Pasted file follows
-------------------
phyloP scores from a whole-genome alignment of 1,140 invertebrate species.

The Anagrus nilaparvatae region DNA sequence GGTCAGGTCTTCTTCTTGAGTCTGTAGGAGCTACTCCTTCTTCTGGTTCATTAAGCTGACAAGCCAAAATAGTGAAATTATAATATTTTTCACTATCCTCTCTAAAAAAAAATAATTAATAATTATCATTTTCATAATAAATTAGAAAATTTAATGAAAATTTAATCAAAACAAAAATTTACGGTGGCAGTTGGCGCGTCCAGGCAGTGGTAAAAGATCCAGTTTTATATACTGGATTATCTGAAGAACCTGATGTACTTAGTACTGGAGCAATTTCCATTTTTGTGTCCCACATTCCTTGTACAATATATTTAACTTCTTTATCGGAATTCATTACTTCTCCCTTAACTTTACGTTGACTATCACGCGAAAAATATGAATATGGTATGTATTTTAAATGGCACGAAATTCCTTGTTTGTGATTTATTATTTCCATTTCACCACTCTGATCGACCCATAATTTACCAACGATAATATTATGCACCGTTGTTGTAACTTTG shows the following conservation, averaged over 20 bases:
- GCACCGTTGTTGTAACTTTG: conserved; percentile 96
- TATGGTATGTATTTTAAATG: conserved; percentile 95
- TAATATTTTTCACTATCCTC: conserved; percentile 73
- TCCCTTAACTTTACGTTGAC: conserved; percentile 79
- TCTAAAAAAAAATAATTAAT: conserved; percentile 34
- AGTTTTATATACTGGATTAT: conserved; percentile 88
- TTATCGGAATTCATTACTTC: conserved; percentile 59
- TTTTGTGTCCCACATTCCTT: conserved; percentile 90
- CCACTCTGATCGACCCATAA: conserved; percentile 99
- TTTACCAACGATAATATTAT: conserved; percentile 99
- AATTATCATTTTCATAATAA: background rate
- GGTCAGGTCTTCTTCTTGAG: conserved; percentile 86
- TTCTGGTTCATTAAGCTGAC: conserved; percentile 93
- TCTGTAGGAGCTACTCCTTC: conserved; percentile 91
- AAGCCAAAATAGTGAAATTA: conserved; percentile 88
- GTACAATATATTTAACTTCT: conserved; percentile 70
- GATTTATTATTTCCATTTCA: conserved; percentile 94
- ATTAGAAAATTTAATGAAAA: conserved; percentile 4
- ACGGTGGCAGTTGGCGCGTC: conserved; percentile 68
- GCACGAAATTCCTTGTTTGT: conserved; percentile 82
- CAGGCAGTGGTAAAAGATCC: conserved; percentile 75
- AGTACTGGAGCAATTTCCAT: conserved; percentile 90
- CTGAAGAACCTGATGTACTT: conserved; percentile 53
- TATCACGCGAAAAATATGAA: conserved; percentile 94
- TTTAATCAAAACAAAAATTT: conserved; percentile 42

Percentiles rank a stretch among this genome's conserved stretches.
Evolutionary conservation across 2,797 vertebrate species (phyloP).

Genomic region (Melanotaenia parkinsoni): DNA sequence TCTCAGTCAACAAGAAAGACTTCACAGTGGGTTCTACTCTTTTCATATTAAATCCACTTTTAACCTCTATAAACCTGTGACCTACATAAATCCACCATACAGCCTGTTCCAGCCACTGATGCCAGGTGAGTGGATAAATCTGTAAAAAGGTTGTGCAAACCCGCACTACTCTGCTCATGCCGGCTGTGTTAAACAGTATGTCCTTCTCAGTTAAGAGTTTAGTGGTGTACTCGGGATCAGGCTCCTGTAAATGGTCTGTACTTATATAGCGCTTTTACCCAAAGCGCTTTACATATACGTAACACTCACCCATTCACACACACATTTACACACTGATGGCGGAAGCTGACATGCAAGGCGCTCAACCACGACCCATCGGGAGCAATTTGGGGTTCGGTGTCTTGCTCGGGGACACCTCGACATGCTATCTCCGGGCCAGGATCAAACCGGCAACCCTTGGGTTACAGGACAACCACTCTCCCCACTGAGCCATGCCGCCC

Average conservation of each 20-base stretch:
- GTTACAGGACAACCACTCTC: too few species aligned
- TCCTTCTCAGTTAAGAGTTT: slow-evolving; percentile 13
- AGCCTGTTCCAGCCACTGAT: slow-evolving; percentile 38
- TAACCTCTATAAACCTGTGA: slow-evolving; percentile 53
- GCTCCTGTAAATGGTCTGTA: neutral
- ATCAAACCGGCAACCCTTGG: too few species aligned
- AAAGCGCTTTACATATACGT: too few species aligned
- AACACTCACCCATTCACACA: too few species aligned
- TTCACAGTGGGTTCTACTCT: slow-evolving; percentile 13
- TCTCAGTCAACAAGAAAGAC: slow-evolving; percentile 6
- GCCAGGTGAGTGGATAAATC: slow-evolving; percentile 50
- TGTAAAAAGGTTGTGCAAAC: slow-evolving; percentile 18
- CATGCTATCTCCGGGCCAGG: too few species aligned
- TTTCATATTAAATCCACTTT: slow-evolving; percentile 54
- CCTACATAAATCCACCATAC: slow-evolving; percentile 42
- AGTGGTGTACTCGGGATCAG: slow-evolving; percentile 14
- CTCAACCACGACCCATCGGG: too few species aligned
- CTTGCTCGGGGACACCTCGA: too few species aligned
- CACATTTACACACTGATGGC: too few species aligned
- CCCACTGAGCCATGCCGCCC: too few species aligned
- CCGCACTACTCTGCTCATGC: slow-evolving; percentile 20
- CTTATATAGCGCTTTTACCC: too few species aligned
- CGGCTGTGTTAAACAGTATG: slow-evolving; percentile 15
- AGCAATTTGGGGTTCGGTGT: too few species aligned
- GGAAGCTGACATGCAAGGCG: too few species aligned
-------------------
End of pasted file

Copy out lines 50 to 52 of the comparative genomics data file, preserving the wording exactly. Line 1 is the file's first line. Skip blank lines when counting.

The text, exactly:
- CACATTTACACACTGATGGC: too few species aligned
- CCCACTGAGCCATGCCGCCC: too few species aligned
- CCGCACTACTCTGCTCATGC: slow-evolving; percentile 20